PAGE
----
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United States v. Johnson

United States District Court, D. Oregon

February 16, 2018



          Michael J. McShane United States District Judge

         Defendant Daniel Johnson moves to suppress all Facebook evidence obtained by the government and requests a Franks hearing. He argues that the search warrant violated the Fourth Amendment's particularity requirement; that the warrant was issued by a magistrate judge in violation of Fed. R. Crim. P. 41 and 28 U.S.C. Sec. 636(a); and that the Affidavit filed in support of the Application For a Search Warrant was marred by material misstatements of fact and reckless material omissions.

         The government responds that Johnson lacks standing to assert any reasonable expectation of privacy in the three accounts that belong to others. As to his own Facebook accounts, the government contends that the statements in the affidavit were neither reckless or untruthful, and the alleged omissions have no relevance to a finding of probable cause.

         Because the warrant, when stripped of the alleged misrepresentations and omissions, retains sufficient facts to support probable cause, and because Special Agent Schoening, who submitted the Affidavit, did not show a reckless disregard for the truth, a Franks hearing is not necessary. Defendant's motion to suppress (Dkt. 61) is DENIED.


         Before a defendant is entitled to a Franks hearing, they must satisfy five requirements identified by the Ninth Circuit. They must allege with specificity those portions of the affidavit are believed to be false; allege that the false statements or omissions were deliberately or recklessly made; submit a detailed offer of proof to support the allegations; challenge the veracity of the affiant; and make a showing that the challenged statements are necessary for a finding of probable cause. United States v. Dicesare, 765 F.2d 890, 895 (9th Cir. 1985), amended, 777 F.2d 543 (1985) (citation omitted); see also United States v. Craighead, 539 F.3d 1073, 1080 (9th Cir. 2008). When a search warrant affidavit contains false or misleading statements, the court should delete the falsities and insert the omitted truths to see if the reformed affidavit establishes probable cause. United States v. DeLeon, 979 F.2d 761, 764 (9th Cir. 1992).


         On March 18, 2016, Magistrate Judge Coffin approved the search warrant at issue based upon an affidavit provided by Special Agent Shoening. The Warrant directed Facebook to produce information from five Facebook accounts. Two accounts belonged to Defendant and the other three accounts belonged to Defendant's brothers and their wives.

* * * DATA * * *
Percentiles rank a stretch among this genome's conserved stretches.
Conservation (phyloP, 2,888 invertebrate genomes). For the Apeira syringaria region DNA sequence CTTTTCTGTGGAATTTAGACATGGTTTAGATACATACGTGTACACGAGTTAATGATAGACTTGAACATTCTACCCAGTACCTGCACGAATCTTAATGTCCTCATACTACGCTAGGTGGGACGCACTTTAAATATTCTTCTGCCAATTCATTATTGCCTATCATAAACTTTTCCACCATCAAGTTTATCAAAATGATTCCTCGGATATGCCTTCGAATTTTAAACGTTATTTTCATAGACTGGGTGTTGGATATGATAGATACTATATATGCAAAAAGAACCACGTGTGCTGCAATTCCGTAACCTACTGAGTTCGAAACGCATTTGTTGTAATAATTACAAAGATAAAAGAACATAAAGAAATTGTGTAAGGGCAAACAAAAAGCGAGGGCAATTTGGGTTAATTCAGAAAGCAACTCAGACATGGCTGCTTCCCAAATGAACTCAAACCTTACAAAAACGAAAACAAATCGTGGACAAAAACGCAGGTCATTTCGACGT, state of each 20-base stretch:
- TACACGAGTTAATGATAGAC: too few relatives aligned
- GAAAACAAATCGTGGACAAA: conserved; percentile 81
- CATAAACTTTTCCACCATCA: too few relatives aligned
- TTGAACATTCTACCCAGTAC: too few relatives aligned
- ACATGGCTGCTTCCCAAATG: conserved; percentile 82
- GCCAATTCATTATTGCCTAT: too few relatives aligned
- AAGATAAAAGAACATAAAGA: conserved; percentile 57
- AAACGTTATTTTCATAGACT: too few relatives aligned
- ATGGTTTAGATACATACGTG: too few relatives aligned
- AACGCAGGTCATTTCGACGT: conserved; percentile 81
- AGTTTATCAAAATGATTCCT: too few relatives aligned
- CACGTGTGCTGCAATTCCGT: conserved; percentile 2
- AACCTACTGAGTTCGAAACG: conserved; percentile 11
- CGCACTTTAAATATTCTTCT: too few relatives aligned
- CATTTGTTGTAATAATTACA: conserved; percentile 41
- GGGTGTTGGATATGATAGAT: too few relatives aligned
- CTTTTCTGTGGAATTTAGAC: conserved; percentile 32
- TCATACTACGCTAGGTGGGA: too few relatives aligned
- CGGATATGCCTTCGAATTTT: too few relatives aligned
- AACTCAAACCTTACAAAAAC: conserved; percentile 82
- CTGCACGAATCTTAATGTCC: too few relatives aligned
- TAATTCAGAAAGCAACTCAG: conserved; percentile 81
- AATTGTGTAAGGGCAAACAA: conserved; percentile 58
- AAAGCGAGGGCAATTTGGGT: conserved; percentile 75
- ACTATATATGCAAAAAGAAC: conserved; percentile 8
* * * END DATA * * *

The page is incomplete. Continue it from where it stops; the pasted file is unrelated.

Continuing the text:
The Warrant targeted evidence related to allegations of illicit sexual conduct in foreign places, travel with intent to engage in illicit sexual conduct, and witness tampering. The Warrant directed Facebook to provide the Government with: all records of communications made or received by the user (including messages, chat history, video calling history, pending friend requests), information on security questions and answers, passwords, who accessed any Facebook content, and how and when it was accessed. The warrant required law enforcement to segregate the information into two groups: (1) information responsive to the Warrant that the Government could seize, and (2) information not responsive to the Warrant. The Warrant authorized the FBI to seize all information associated with Defendant's Facebook accounts from the date of creation to the execution of the Warrant, and included any data that was deleted but still available.


         I. Standing to challenge under the Fourth Amendment

         Standing to challenge a search under the Fourth Amendment is a “threshold question” that a defendant must answer before this Court may consider whether the search itself was reasonable. United States v. Ziegler, 474 F.3d 1184, 1189 (9th Cir. 2007). The defendant bears the burden of establishing his Fourth Amendment rights were violated by the search. United States v. Caymen, 404 F.3d 1196, 1199-1200 (9th Cir. 2005) (internal citation omitted). To do so, a defendant must show that he had either a property interest or a reasonable expectation of privacy in the Facebook accounts searched. United States v. Lopez-Cruz, 730 F.3d 803, 807 (9th Cir. 2013); United States v. Padilla, 508 U.S. 77, 82 (1993).

         Three of the five Facebook accounts targeted by the Warrant belonged to third parties; namely, Johnson's family members. Because Johnson did not possess or maintain any of those accounts, he cannot establish that he has a possessory or privacy interest in their contents. As a result, Johnson lacks standing to challenge the search of the three accounts belonging to third parties.

         II.Particularity ...

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